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Discussion Starter · #1 ·
I am strictly in the idea phase of putting an electric drive setup into my car. I have been bouncing ideas around in my head for like a week now, and started to kinda go in circles so... I have finally decided to post to get some input.

the car I have the idea for is a 2011 Ford Fiesta S sedan with manual transmission
I want to keep the stock engine strictly for range purposes, and because I can't see myself going completely electric

I want the rear wheels to be electrically driven with compareable performance to the ICE counterpart in the front(of course limited by the power available from the battery)
regenerative braking just because it would be more efficient than not having it there at all.
but I am kinda stumped on the issue of being able to charge the battery pack and get some electric motor assist at the same time, I know it can be done because any new hybrid does it consistantly
but would I be able to do it with a regular engine and transmission setup without a drastic drop in MPG because of the load of charging the batteries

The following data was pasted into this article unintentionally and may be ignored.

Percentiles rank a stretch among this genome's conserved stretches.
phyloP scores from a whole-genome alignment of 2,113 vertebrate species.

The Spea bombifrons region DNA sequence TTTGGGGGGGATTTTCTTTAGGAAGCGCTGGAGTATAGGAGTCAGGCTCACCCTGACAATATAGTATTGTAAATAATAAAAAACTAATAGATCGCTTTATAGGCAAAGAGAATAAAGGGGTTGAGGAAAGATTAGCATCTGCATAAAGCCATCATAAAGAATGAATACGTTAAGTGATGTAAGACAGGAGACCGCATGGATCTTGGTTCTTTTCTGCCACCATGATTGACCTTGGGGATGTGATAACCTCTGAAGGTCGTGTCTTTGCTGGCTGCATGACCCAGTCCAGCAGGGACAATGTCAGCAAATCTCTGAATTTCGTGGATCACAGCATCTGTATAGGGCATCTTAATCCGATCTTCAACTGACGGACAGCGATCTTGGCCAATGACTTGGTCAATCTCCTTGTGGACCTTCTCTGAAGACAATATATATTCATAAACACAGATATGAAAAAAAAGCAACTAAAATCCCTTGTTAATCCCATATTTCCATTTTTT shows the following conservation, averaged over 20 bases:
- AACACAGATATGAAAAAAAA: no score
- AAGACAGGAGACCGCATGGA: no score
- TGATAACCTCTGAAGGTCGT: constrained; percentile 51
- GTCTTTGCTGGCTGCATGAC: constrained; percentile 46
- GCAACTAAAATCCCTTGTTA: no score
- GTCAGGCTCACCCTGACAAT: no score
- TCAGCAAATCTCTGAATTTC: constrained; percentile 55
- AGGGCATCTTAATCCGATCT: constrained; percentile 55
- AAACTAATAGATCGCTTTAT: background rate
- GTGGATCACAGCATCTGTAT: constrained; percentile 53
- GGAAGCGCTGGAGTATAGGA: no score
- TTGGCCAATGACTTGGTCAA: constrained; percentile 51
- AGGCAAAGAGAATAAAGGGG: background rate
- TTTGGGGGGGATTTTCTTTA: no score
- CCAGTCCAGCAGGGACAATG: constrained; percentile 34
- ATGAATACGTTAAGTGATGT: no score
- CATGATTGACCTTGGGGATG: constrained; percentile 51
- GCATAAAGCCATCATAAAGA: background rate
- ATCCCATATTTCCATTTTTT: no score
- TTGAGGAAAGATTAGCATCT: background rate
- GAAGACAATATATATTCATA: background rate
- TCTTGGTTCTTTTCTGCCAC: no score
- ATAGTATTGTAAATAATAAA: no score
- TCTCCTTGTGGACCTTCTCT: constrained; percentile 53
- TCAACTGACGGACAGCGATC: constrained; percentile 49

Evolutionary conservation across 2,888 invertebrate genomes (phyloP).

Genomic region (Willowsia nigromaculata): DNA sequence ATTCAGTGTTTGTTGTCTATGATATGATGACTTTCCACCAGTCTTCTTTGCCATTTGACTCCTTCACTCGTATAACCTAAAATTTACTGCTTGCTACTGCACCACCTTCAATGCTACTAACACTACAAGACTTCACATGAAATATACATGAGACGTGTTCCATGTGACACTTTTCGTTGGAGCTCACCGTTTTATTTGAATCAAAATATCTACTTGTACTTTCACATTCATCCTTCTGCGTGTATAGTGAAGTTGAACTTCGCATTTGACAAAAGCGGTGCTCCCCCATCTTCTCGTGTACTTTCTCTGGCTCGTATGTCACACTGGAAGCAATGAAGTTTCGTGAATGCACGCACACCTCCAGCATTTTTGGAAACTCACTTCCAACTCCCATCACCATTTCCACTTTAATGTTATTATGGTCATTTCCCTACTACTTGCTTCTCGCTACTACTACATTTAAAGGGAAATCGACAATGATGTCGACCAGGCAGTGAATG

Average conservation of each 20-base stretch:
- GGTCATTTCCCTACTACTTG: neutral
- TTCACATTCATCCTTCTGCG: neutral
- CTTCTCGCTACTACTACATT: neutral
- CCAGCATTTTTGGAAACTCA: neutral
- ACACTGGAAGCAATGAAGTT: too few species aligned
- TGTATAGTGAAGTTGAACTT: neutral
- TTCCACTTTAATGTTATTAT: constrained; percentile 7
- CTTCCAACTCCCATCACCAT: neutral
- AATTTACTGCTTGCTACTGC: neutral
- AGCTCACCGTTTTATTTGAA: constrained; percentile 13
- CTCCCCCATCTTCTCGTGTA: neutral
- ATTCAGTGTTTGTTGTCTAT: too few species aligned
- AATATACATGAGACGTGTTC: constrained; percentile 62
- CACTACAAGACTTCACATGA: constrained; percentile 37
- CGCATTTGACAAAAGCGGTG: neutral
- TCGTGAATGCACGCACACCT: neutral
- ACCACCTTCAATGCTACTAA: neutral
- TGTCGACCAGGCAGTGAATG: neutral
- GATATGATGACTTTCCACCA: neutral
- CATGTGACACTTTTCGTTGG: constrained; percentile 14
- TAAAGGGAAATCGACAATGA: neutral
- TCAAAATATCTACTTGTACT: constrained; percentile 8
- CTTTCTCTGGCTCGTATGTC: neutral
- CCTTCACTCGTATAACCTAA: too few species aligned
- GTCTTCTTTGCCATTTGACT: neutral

I would like to have basically a home built plug in hybrid setup that can function with a ICE start/stop function when needed, but also be fully electric without the 2 systems fighting each other and reducing instead of increasing my overall gas mileage and efficiency

ideas comments and criticizm are welcome
forgive my poor punctuation
 

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I would like to have basically a home built plug in hybrid setup that can function with a ICE start/stop function when needed, but also be fully electric without the 2 systems fighting each other and reducing instead of increasing my overall gas mileage and efficiency
If you want start/stop, you need to replace the engine for one designed for it. As for fighting each other, they always will. The electric will have to drag the ICE around town, and the ICE will have to drag all your batteries etc.